Q: Are class methods public or private?
A: They are public by default. You can change their visibility using
Module#private_class_method and back again using Module#public_class_method.

Q: Does a method return a value if it does not contain an expression?
A: Yes, it returns
nil.

Q: If a method is declared outside a class or module definition at the top level, where does it live?
A: As a private instance method of
Object, whose value of self resolves to the special "main" object.

Q: What is the origin of the "keywords"
public, private, and protected?
A: They are instance methods of the
Module class. Since Class subclasses Module, these methods can be invoked without an explicit reference to self such as with self.private.

Q: How do you define a private class method?
A: Define the class method and call
Module#private_class_method with an argument as a symbol of the class method name.

Q: Name at least two ways to disable methods.
A:
undef method_name, Module#remove_method, Module#undef_method

Q: What is the difference between
Module#remove_method and Module#undef_method?
A:
Module#undef_method prevents any invocation of the method through an instance of
the class, while
Module#remove_method will remove the method definition from the class, but not prevent inherited methods of the same name from being invoked.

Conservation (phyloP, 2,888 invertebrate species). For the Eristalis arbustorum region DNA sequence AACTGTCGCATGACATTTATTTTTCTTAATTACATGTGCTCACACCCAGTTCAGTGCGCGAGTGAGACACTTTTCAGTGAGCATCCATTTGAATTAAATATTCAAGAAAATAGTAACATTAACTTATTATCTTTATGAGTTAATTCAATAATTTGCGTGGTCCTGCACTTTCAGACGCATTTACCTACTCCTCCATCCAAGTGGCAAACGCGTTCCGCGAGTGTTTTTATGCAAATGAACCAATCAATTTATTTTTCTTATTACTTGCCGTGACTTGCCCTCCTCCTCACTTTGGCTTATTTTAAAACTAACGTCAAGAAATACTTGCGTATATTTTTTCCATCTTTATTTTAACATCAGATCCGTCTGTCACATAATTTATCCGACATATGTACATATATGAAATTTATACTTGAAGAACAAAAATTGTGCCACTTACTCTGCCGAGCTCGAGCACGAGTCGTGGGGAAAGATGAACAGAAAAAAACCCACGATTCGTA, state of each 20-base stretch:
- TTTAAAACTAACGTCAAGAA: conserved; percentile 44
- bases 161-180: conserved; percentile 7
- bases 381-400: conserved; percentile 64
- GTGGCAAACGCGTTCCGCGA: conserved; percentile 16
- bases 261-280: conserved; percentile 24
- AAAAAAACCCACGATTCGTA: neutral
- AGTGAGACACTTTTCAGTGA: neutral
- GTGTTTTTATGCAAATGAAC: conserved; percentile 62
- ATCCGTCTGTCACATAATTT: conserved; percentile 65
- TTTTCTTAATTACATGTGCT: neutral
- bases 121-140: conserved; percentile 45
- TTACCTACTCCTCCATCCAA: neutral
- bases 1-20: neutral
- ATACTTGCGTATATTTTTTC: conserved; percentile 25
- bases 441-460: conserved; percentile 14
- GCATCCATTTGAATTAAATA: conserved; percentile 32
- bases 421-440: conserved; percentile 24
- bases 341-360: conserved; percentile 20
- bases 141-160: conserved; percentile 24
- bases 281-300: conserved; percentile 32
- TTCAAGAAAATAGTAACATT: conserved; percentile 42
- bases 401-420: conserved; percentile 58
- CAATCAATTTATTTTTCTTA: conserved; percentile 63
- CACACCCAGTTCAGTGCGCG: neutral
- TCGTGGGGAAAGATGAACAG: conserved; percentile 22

Q: Explain how Ruby syntax supports keyword arguments in parameters lists?
A: You can leave off the curly brackets from a hash in a parameter list, assuming it is the last argument in the list.
Procs and Lambdas
Q: What are the two varieties of Proc objects?
A: Procs and lambdas.

Q: What can be said about a method argument that is prefixed with
&?
A: It will refer to the calling block as a named Proc object. It must be the last argument in the parameter list.

Q: What is the main difference between procs and lambdas?
A: Calling a lambda is more akin to invoking a method where a return statement in a lambda will return from the lambda itself, instead of returning from the lexically enclosing method, as procs do. Adding to this notion, lambdas must be invoked with the exact number of arguments such as is required by method invocation, whereas procs are more flexible in receiving arguments.

Q: Does an object have to be a Proc object for a
& to be prefixed to it in a parameter list?
A: No,
& can appear before any object having a #to_proc method.

Q: What is the difference between Proc invocation and lambda invocation?
A: A block must be associated with lambda invocation. Lambdas must be invoked with the exact number of arguments such as is required by method invocation, whereas procs are more flexible in receiving arguments.

Q: When might you encounter a
LocalJumpError?
A: You might typically encounter this exception when attempting to yield when no block is given. You might also encounter this exception when attempting to return from a method that has already returned such as if you attempt to return from a Proc object whose lexically enclosing method has already returned.
Closures
Q: Describe a closure in Ruby.
A: A closure is an object that is both an invocable function together with a variable binding. The object retains access to the local variables that were in scope at the time of the object definition.

Q: Does a closure in Ruby retain variables by value or by reference?
A: By reference; the closure also extends the lifetimes of its variables.

Q: A closure's reference to its variables is said to be dynamically bound. What does this mean?
A: The values of the variables are resolved when the Proc object is executed.

Q: Is it possible to alter a closure?